Metro Vancouver takes 2nd spot for worst metro traffic in North America: TomTom

New data from a tech company suggests the Metro Vancouver area has some of the worst traffic in North America. Monika Gul finds out why.

Metro Vancouver is making a name for itself on the world stage once again, this time, for not such illustrious reasons. The area has been named the second worst metro area for traffic in North America.

Vancouver has also taken the fourth spot in having the worst traffic in North America.

The TomTom Traffic Index, released Wednesday, shared its rankings for 2022, and lists locations on how long it takes to travel 10 km within city limits.

The index found Vancouverites average about 22 minutes and 30 seconds to travel the distance.

CityNews 1130 Morning Show Traffic Anchor Ryan Lidemark says he’s noticed traffic has gotten worse in Metro Vancouver since the COVID-19 pandemic.

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“I would say in the last 10, 11 months, traffic is back to their pre-COVID [levels] or even worse,” he said.

The index says the average driver in Vancouver spends almost 200 hours a year in rush-hour traffic. Drivers in Mexico City were found to have the worst driving times in North America, followed by New York and Toronto.

When compared to metro areas, Metro Vancouver ranked second in North America, just behind Mexico City, with Halifax in third.

Lidemark notes that the high housing and real estate costs mean many have to live farther out and commute into business centres.

“Many people have moved during the pandemic, and also with the cost of living the Lower Mainland people are going farther and farther,” he said. “Now you see people from deep in the valley, people commuting from Chilliwack, into Vancouver, people from Abbotsford. So, it definitely makes a difference, especially going towards the Port Mann Bridge.”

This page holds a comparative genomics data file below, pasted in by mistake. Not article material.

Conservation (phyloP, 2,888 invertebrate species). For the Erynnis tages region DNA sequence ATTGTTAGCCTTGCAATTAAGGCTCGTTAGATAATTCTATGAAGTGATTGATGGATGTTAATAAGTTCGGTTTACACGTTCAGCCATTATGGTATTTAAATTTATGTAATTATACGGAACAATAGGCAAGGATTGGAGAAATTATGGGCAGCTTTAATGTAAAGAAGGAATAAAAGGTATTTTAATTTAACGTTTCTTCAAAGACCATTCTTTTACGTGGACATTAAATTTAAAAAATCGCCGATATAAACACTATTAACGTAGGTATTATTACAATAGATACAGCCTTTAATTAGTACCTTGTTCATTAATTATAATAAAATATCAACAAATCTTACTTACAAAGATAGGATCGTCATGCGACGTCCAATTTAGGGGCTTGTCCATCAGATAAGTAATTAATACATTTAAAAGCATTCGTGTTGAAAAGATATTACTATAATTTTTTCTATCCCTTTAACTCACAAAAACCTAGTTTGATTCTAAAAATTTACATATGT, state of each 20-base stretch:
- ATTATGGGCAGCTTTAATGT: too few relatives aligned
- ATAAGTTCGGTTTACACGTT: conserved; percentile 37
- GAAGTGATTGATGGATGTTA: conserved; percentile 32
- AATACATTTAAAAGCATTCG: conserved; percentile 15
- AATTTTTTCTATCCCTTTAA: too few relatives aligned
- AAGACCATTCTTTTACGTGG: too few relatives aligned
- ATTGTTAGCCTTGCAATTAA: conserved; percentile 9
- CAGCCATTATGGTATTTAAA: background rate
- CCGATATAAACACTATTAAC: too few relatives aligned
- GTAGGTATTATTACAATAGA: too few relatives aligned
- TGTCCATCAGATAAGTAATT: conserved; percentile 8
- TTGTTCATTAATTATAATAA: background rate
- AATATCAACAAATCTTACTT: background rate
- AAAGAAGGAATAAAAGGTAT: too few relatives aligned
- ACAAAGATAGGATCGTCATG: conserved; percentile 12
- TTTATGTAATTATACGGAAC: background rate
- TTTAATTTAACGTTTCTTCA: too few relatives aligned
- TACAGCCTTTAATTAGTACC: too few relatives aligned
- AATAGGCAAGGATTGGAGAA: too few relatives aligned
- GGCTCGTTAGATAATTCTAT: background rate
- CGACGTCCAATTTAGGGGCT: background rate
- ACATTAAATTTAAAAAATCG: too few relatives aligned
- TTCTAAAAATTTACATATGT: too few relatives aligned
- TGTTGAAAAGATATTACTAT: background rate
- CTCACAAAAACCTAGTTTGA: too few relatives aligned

However, Lidemark thinks Highway 1 has always been bad for traffic.

“It was designed just for people going out of town or going deep in the valley, it wasn’t designed for commuting like is done now,” he said. “They weren’t planning on that many people living out that way. And now, you have a flow, and they’re expanding the highway from 264th towards the Port Mann Bridge but that’s still going to be about another seven or eight years.”

UBC traffic engineering professor Alex Bigazzi cautions against using traffic indices as an indicator of transportation system performance. He says in compact and dense regions like Metro Vancouver, people tend to make slower and shorter drives compared to people in sprawled out areas.

“When we actually look at the total amount of time spent driving in each city, we find that people spend less time driving in a compact, dense city, so yes, they’re driving more slowly, but ultimately they spend less time driving to reach their destinations, which is the whole point of the transportation system, to enable people to access their destinations,” said Bigazzi

He adds places that have recovered most quickly from COVID were more likely to have a higher traffic index in 2022.

“Congestion is a sign of a thriving economy, an active, vibrant, city. Yes, it can be frustrating but it’s also a part of urban life without road pricing.”

The index also found Vancouverites are now spending 50 more seconds in traffic to travel 10 km than they were back in 2021.

The index looked at 389 cities across 56 countries around the world, however, did not take into account housing or population density, and access to public transit.

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